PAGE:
The coastal town of Estepona is just 25 kilometers west of glamorous Marbella, and around an hours drive from Malaga’s international airport. With a population of around 40,000 it is becoming ever more popular with tourists, though Estepona remains one the most unspoilt coastal towns on the Costa del Sol. This is mainly due to local goverment initiatives; such as the compulsory whitewashing and reparation of all residences in the town centre/areas of antiquity.
The old town centre is always a good place to start when exploring, and since Estepona has been around since (at least) the 14th century there is much to see and do here. There are several delightful squares, such as the Plaza de las Flores (the main square), the Plaza del Reloj (complete with clocktower built by Henry V), and the Plaza San Francisco; each flanked by ancient buildings and fed by narrow cobbled streets. Alternatively the pedetrianised Calle Real is a good place to visit some of the more traditional coffee shops and eateries.
The Calle Real leads to Estepona’s seafront promenade. Having been awarded a national prize for beauty by the Ministry of Information and Tourism this runs the length of the town and is flanked by palm trees and flowers. From here you can access the majority of the more modern facilities; such as Estepona’s marina, with restaurants and bars close at hand. Alternatively you could head for the hills and rent out a log cabin in the Los Pedregales national park; an ideal place from which to explore the beautiful countryside above Estepona.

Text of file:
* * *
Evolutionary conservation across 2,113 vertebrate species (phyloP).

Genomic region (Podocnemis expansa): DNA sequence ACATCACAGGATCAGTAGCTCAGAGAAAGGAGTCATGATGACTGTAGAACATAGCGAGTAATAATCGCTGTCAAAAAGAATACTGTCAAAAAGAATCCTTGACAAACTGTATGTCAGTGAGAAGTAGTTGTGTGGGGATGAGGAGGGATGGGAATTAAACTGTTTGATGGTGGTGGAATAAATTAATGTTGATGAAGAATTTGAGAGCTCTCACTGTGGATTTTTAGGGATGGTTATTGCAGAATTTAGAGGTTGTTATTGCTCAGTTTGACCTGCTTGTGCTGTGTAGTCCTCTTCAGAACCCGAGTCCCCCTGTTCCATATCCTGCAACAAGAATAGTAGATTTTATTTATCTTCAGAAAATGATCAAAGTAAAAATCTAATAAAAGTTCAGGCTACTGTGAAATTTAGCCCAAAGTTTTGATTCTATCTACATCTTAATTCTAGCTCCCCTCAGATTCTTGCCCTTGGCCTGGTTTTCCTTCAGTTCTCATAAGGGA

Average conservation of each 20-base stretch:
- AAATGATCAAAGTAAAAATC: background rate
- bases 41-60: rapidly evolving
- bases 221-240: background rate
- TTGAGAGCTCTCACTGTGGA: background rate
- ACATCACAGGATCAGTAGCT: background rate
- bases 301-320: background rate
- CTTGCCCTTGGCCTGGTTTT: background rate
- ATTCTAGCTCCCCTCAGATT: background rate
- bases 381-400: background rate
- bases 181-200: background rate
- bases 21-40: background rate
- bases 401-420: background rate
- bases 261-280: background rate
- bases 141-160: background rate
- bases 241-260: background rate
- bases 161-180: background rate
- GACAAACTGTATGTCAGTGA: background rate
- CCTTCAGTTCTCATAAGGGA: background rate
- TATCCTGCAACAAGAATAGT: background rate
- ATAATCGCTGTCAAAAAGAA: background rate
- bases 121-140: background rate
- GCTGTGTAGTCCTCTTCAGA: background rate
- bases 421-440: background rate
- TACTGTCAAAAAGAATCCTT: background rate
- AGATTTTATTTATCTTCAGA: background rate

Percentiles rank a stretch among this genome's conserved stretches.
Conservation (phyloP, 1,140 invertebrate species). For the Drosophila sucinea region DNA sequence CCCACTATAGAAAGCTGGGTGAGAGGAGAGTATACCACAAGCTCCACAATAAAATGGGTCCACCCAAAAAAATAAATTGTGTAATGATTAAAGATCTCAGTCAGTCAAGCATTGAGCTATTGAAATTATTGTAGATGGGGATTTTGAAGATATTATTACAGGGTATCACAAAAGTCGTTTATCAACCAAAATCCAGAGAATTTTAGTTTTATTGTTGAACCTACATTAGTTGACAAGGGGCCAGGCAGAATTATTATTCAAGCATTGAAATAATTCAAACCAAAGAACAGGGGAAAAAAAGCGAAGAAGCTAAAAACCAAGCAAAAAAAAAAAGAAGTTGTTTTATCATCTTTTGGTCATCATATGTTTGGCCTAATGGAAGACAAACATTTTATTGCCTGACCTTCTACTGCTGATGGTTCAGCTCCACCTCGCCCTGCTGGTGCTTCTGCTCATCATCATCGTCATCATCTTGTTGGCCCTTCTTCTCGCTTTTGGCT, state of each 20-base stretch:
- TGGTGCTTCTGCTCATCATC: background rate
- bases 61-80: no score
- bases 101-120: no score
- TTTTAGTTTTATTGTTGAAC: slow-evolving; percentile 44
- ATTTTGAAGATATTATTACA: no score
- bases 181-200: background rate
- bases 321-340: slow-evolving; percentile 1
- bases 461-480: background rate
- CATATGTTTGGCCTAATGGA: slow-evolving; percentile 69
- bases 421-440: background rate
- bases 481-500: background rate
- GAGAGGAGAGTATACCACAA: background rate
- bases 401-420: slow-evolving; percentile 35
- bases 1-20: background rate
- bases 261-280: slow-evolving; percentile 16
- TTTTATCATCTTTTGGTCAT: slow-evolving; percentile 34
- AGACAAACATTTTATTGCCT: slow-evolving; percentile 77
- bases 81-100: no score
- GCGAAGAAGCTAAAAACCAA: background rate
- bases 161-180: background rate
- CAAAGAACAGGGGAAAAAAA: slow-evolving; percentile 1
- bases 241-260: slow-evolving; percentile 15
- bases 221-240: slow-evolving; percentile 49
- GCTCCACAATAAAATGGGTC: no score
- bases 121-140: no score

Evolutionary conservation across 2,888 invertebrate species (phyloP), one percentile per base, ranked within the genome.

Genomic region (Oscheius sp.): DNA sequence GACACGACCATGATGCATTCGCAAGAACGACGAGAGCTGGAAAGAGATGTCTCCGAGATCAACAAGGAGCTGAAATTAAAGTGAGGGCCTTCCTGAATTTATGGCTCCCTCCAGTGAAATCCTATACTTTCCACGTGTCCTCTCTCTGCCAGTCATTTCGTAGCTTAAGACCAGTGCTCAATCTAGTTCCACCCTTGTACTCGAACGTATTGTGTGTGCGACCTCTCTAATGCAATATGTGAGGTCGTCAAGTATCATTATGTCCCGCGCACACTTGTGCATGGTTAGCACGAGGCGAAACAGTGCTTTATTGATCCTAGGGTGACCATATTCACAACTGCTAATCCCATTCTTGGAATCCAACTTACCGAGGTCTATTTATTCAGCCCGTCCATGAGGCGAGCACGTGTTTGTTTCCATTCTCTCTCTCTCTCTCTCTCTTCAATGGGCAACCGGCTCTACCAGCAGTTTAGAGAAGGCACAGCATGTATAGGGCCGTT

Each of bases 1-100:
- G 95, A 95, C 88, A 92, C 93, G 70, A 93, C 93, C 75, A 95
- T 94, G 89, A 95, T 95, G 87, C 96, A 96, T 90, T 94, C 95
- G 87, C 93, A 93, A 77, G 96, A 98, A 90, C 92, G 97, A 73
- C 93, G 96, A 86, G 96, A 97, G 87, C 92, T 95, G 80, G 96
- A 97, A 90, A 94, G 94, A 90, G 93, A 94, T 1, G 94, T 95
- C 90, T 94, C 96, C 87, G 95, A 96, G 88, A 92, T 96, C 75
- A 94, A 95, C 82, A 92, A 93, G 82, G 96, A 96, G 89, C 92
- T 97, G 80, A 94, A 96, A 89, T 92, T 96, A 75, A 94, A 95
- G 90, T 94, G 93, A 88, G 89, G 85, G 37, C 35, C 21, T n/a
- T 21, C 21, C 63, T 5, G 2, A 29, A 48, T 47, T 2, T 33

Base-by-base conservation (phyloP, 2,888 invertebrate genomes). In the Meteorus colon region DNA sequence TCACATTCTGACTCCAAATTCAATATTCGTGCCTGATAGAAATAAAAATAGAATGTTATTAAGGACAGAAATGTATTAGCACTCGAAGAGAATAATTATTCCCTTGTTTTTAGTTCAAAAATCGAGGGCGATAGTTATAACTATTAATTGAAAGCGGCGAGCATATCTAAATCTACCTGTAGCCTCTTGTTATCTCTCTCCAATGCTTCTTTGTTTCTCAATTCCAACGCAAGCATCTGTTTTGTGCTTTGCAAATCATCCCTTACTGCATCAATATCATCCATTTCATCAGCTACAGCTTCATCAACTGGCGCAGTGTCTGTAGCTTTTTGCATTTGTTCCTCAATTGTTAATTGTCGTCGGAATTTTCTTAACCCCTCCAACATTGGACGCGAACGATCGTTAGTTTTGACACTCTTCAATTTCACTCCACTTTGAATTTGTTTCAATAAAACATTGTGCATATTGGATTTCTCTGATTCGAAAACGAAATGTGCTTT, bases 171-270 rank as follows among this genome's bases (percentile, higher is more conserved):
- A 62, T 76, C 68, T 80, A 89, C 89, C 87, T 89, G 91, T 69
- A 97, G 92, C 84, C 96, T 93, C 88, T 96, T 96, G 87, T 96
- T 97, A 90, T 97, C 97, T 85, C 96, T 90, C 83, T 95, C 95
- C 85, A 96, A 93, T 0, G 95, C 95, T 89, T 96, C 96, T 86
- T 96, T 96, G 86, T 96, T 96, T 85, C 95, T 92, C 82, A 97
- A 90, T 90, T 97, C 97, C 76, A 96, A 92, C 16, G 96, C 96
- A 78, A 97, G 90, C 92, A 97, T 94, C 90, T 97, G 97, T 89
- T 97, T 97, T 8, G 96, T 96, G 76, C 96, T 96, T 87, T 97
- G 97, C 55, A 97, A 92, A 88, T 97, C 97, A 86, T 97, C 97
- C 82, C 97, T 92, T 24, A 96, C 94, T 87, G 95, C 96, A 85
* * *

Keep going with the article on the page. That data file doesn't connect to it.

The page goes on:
The beachfront at Estepona stretches for many kilometres and is mainly sandy. The main sections are made up of the lengthy Playa La Rada (which has been awarded the European blue flag), and the Playa de Cristo (a quiet child friendly cove). They are well maintained, clean, and with plenty of good quality chiringuitos (beach front cafes) and bars.
In more recent times Estepona has attracted a lot of interest from residential tourists. With house prices often considerably cheaper than in more central parts of the Costa; Estepona is still close enough to sample the high life, but without the price tag or (in the summer months) nearly as many crowds.
Estepona also benefits from the quantity of high quality golf courses nearby. Aside from its own local courses it is after all within easy driving distance of both Marbella (with its infamous golf valley) and Sotogrande (home to Valderrama Golf, Sotogrande Golf and more). In fact the Costa del Sol boasts perhaps the highest concentration of high quality golf courses in Europe, with many golfing professionals using the Costa as their winter training ground.
Estepona is sheltered on its northern side by the Sierra Bermeja mountains, which limits rainfall and creates a mild weather system. The result is that Estepona and surrounding areas enjoy sunshine for in excess of 300 days per year; making the town an ideal destination for holiday makers all year round.